Citation: Sandvik, H., K. E. Erikstad, R. T. Barrett, and N. G. Yoccoz (2005) The effect of climate on adult survival in five species of North Atlantic seabirds. Journal of Animal Ecology, 74, 817–831.

doi: 10.1111/j.1365-2656.2005.00981.x [what’s a doi?].

Key words: Adult mortality, Barents Sea, fish stock biomass, North Atlantic Oscillation, sea surface temperature.

The article’s Fig 1:
adult survival of five seabird species on Horn°yaAbstract:
In long-lived species, adult survival is an important life-history trait. Better knowledge of the effects of non-catastrophic climate variation on the adult survival of longlived seabirds is therefore needed. However, documentation of such effects is still rare.
2. Using capture–mark–resighting data, we modelled the annual survival rates of five species of seabirds, the common guillemot (Uria aalge), BrŘnnich’s guillemot (Uria lomvia), razorbill (Alca torda), Atlantic puffin (Fratercula arctica) and black-legged kittiwake (Rissa tridactyla). The data spanned 14 years of observation at a colony on Horn°ya, off Northern Norway in the western Barents Sea.
3. A method of taking into account ring-loss of marked individuals is proposed. This approach made it possible to keep many observations which otherwise would have to be discarded.
4. The estimated survival rates were higher and less variable than most estimates for the same species from other colonies. There was extensive resighting heterogeneity. Ignoring this effect would have underestimated breeding life span by more than 50% in some species.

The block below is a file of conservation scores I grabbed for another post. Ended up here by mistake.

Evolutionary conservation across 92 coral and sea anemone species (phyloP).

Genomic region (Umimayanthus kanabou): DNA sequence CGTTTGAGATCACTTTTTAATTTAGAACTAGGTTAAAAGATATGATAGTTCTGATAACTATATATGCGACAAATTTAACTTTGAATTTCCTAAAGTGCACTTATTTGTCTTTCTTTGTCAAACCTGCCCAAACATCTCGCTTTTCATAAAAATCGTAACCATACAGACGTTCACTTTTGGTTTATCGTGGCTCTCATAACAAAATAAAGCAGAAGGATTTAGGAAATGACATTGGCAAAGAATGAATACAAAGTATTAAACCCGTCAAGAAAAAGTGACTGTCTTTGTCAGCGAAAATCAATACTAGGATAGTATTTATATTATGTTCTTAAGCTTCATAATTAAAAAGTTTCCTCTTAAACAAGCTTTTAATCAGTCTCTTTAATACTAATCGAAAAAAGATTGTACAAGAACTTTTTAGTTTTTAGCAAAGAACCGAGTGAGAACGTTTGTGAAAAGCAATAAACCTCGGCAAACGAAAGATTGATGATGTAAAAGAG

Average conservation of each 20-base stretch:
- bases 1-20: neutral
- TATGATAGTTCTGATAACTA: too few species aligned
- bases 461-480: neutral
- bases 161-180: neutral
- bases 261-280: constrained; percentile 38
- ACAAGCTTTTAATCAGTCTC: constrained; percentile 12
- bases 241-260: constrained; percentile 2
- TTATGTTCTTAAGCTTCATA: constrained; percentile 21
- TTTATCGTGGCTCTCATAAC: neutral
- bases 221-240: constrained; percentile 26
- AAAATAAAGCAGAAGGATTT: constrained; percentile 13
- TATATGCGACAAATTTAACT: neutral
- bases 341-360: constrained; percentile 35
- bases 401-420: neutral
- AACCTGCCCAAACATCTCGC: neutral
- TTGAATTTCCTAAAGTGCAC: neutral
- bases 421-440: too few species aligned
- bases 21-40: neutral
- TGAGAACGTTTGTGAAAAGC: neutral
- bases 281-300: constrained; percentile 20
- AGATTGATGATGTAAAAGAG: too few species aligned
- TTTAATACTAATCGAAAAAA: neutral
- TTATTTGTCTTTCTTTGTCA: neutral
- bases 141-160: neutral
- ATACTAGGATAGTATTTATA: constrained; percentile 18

5. The analysis presented is the first study to document a correlation between the North Atlantic Oscillation (NAO) index and adult survival in North Atlantic seabirds. Other environmental variables considered were sea surface temperatures (SST) and prey stocks. In most of the species, models incorporating climatological variables were considerably better supported than models with constant survival, time-dependent survival or prey effects. SSTs tended to explain more of the variability in seabird survival than did the NAO.
6. The importance of prey availability was evident in some of the species, but climate was generally a better predictor of survival. Nevertheless, the evidence suggests that meteorological parameters affect seabird mortality only indirectly, possibly through the food chain. This conclusion rests on the observations that most NAO effects are lagged, and that survival rates decreased with increasing SSTs.

Full text: © 2005 British Ecological Society. If you accept (i) that further reproduction, and all further use other than for personal research, is subject to permission from the publisher (Wiley-Blackwell), and (ii) that printouts have to be made on recycled paper, you may download the article here (pdf, 0.2 MB).

Supplementary material: A pdf file containing Tables A1 and A2 can be downloaded here (0.1 MB).

Note (added after proof): Grosbois & Thompson (2005) have shown adult survival of fulmars (Fulmarus glacialis) to be influenced by the NAO. The statement that our analysis "is the first study to document a correlation between the NAO index and adult survival in North Atlantic seabirds" should thus be modified to "one of the first studies".


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